Daily Lesson Plan Template Guide

Daily Lesson Plan Template Guide

Understanding By Design

Stage 1 – Desired Results

Content Standard(s):

  • Interpretation of expression structures
  • Perseverance in problem-solving

Understandings:

Students will understand that…

  • Mathematics is a language used to communicate findings and show intention clearly.
  • When handling mathematics problems, some truths are required for problem-solving, whereas some rules are considered conventional.
  • Various concepts and formulas are used in solving mathematical problems.
  • Cumulative, associative, and distributive properties can simplify complex expressions for easier solving of mathematical problems.

Essential Questions:

  • What are some of the formulas as well as concepts applicable when solving problems in mathematics?
  • Which rules, as well as conventions, are required for algebra to work effectively?
  • How do you solve algebraic expressions?

Student objectives (outcomes):

Students will know and be able to…

  • Apply the cumulative property to the required expressions
  • Apply the associative property when solving mathematical problems accurately.
  • Apply the distributive property to solve different expressions
  • Simplify an expression

Students will build relationships by…

  • Collaborating with their peers in different areas to understand and solve problems
  • Communicating transparently with their teachers and notifying them of those areas they struggle
  • Actively engage in classroom affairs and specifically during the lesson.
  • Adhering to all rules and regulations established by the teacher
  • Maintaining utmost respect for teachers and students Daily Lesson Plan Template Guide
  • Understanding By Design.

Stage 2 – Assessment Evidence

Performance Task(s):

“GRASPS”

G – the goal is to test the knowledge of students concerning algebraic formulas

R – the role is to solve an algebraic problem by applying the relevant formulas

S – to solve a series of algebraic expressions asked by the teacher and provide answers for each expression

P – the purpose is to solve the provided expression using appropriate formulas and explain the process to the teacher citing reasons for using the given formulas and how the student ended up with the given answer

S – Use the given algebraic properties to handle all algebraic expressions

  • [Authentic, performance-based tasks that have students apply what they have learned and demonstrate their understanding.]
  • [Designed at least at the application level or higher on Bloom’s Taxonomy through employing appropriate levels of rigor and relevance for your learners.]
  • [Rubrics can be used to guide students in self-assessment of their performance.]

Self-Assessments

  • Provision of algebraic expression assignment for students to solve
  • Continuous assessment tests once in a while to monitor the progress of each student.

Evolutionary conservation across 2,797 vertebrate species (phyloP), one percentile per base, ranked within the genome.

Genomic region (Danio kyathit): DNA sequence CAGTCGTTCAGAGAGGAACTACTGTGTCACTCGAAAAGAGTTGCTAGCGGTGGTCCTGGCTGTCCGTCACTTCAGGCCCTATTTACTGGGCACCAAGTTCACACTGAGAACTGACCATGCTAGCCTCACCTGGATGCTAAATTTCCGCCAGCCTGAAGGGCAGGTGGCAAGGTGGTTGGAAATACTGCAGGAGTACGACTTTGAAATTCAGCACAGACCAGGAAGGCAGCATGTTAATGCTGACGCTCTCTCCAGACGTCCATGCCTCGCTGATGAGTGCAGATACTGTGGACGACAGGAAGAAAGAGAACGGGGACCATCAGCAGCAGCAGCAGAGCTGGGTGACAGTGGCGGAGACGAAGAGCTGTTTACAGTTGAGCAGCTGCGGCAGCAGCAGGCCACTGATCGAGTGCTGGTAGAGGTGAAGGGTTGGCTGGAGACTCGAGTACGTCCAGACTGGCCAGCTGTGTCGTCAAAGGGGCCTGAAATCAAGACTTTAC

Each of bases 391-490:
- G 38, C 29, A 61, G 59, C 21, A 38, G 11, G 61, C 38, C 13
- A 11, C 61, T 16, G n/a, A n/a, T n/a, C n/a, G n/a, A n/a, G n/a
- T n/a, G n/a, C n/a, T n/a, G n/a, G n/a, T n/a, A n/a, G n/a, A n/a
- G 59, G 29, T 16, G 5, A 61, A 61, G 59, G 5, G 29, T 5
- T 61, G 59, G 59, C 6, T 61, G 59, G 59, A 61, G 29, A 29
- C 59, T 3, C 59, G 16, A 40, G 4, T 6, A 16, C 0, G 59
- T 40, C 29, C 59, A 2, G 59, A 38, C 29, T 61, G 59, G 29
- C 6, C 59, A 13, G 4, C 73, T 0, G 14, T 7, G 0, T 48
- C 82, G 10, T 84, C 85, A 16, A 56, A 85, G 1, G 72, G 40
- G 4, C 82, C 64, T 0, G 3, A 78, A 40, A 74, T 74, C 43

• Group work questions for students to solve in groups
  • Reflection questions for students to write down what they have learned so far from the lesson
  • Quizzes within the lesson
  • The use of a summative assessment, a sitting examination to test the knowledge of the students to identify what they have learned in the unit

Other Evidence (assessments)

  • The use of student surveys to identify and understand the opinions and experiences of students
  • Self-evaluation questions

Stage 3 – Learning Plan

Learning Activities:

This is the core of your lesson plan and includes a listing describing briefly (usually in easy-to-follow bulleted or numbered form) what:

  • the teacher will assess students’ prior knowledge of the big idea/essential question & outcomes.
  • the students will do during the class to prepare them for the outcomes you expect of them
  • the teacher will guide the learning – including formative assessments and allowing students time (ideally every 10-15 minutes) for information processing.

Purpose: Create learning experiences and instruction that promote student understanding through the WHERE process, as well as intentionally using Rigor, Relevance, and Relationship building in daily lesson plans

Teachers list daily lesson activities, materials needed, and process elements (WHERE, RRR) based on Desired Results and Assessment Evidence as outlined on page one of the Daily Lesson Plan Template and course Learning Plan for the current unit of study Daily Lesson Plan Template Guide

Understanding By Design.

Learning Activities:

“WHERE”

[The acronym were stands for where the student is headed from the beginning to the end of the unit; hook the student; explore the subject and equip the student; rethink work and ideas, and evaluate results.]

Acquisition of relevant knowledge concerning concepts and formula applicable in solving algebraic expressions

Hook – find value as well as interest in the learning of rules, laws, as well as conventions related to algebra and mathematics. Begin the unit by exploring the simple and common rules of the algebra. Inform students of any changes that might have taken place and how the changes have been applied differently.